Traffic Tickets

  1. I got a traffic ticket, can I just pay it, or do I have to go to court?

    To determine if you must go to court, look at your traffic ticket. Three quarters of the way down on the traffic ticket there is a line that looks like this:

    COURT APPEARANCECOURT:Time a.m.
    REQUIREDDATEHour p.m.

    If the box is NOT checked off, you are not required to go to court, so long as you pay the appropriate fine by the date set forth on this line of the ticket. However, if you do not intend to pay the ticket, and you wish to contest the ticket, you must notify the court prior to the date set forth on the traffic ticket. If the box is checked off, you are required to go to court on the date set forth on this line of the traffic ticket. You cannot resolve your case by paying a fine prior to the court date.
  2. Am I admitting that I am guilty if I pay the fine on my traffic ticket and do not go to court?

    Yes. When you pay the fine for the traffic offense that you are charged with committing on your traffic ticket, you are admitting that you are guilty of that offense.

  3. I got a traffic ticket which carries points. Who issues the points, the municipal court or the New Jersey Motor Vehicle Commission?

    The New Jersey Motor Vehicle Commission issues the points (if appropriate), upon review of the disposition of your case from the municipal court. The municipal court has no authority regarding issuing points.

  4. I think I am probably guilty of the traffic offense that I am charged with committing. Should I just plead guilty and get it over with?

    There are some instances where pleading guilty may be appropriate. However, there are several factors to consider, prior to making this decision. First, there may be defenses to the traffic offense for which you have been charged. If you can avail yourself of one of these defenses, you may not be guilty of the traffic offense, and not even realize it. A lawyer can advise you of the defenses available to you, based upon the law and the facts of your case. Further, even if you plead guilty or are found guilty of a traffic offense, a lawyer may be able to make arguments at sentencing to achieve a more favorable result. Second, while some traffic offenses are relatively minor, other traffic offenses are more serious and can result in more severe consequences. You should determine the ramifications of pleading guilty to the traffic offense you are charged with committing, prior to making a decision to plead guilty. Third, in most instances, plea bargaining is permitted in municipal court (with the exception, for example, of Driving While Intoxicated [DWI] cases). However, if you plead guilty immediately at your first appearance, you will lose the opportunity to attempt to plea bargain the charge to a less serious offense.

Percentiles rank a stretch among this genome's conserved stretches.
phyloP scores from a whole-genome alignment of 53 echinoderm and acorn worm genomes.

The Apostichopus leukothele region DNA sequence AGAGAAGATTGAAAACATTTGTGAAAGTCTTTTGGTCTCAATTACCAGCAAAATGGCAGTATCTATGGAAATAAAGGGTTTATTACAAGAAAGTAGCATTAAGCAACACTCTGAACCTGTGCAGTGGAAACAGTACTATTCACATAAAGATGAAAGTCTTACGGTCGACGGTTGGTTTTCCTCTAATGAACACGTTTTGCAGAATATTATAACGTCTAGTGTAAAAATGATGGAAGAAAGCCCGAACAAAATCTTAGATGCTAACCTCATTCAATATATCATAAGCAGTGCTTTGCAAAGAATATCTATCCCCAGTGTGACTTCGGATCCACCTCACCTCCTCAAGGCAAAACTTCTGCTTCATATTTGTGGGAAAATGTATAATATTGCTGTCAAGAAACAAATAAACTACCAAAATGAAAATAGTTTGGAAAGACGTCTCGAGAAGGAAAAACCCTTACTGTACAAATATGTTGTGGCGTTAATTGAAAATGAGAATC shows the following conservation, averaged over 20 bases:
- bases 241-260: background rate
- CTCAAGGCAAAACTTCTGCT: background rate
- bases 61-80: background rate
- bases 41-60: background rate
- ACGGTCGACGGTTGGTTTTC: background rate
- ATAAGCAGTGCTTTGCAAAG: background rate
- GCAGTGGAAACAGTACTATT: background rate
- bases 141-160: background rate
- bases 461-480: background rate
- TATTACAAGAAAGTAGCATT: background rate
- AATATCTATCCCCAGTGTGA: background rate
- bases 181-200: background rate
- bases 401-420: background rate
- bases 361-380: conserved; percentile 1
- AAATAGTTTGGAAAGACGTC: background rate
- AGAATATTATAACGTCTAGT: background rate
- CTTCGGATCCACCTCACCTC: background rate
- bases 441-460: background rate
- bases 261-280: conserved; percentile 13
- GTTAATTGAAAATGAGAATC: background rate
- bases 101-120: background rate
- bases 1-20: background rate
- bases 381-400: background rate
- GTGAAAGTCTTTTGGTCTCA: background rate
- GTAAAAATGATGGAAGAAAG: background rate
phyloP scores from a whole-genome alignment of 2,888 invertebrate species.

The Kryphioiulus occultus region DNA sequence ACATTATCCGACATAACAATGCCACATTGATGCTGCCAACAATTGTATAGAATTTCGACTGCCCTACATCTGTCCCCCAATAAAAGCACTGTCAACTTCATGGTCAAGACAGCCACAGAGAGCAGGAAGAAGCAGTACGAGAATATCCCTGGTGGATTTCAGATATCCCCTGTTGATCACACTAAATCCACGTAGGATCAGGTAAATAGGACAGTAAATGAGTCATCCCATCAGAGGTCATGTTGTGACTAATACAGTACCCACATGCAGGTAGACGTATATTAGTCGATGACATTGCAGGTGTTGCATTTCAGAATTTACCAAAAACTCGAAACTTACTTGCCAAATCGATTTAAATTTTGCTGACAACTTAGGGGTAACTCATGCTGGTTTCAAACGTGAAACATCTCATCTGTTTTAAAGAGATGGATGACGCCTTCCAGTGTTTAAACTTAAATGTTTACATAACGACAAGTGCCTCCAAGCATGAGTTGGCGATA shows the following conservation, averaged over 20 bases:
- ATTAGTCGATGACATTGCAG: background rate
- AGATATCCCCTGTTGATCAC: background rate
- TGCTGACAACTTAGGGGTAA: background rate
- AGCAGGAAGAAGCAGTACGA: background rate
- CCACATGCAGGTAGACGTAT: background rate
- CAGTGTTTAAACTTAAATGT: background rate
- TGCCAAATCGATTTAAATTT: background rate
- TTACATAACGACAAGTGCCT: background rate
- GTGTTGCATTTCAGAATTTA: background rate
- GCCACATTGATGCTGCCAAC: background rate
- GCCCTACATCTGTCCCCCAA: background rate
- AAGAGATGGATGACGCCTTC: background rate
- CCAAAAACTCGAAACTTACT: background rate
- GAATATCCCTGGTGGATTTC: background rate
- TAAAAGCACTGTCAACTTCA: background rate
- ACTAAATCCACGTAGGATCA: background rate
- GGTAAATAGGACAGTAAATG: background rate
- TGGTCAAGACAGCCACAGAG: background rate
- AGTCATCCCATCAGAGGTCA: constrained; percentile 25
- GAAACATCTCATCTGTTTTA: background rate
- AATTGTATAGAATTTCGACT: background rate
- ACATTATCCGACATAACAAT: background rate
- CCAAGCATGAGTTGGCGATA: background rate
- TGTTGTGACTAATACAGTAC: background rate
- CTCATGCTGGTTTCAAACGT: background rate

5. I received a Notice of Proposed Suspension from the New Jersey Motor Vehicle Commission. Can I appeal the Proposed Suspension?

    Yes. You can file a written appeal of the Notice of Proposed Suspension. The Notice of Proposed Suspension contains the time frame by which the appeal must be filed and where to send the appeal paperwork. If the appeal is accepted, a hearing is scheduled to review the proposed administrative suspension. Generally, the driver's license is not suspended pending the hearing. However, you should always contact the New Jersey Motor Vehicle Commission to confirm the status of your appeal by the date of the proposed suspension to make sure that your driver's license has not been suspended prior to driving.

Do you still have more questions? To schedule a free in-person or telephone consultation, call the law office of Carol H. Gold, Esquire, L.L.C., at 609-534-2778. Our office handles all traffic and municipal court quasi-criminal matters.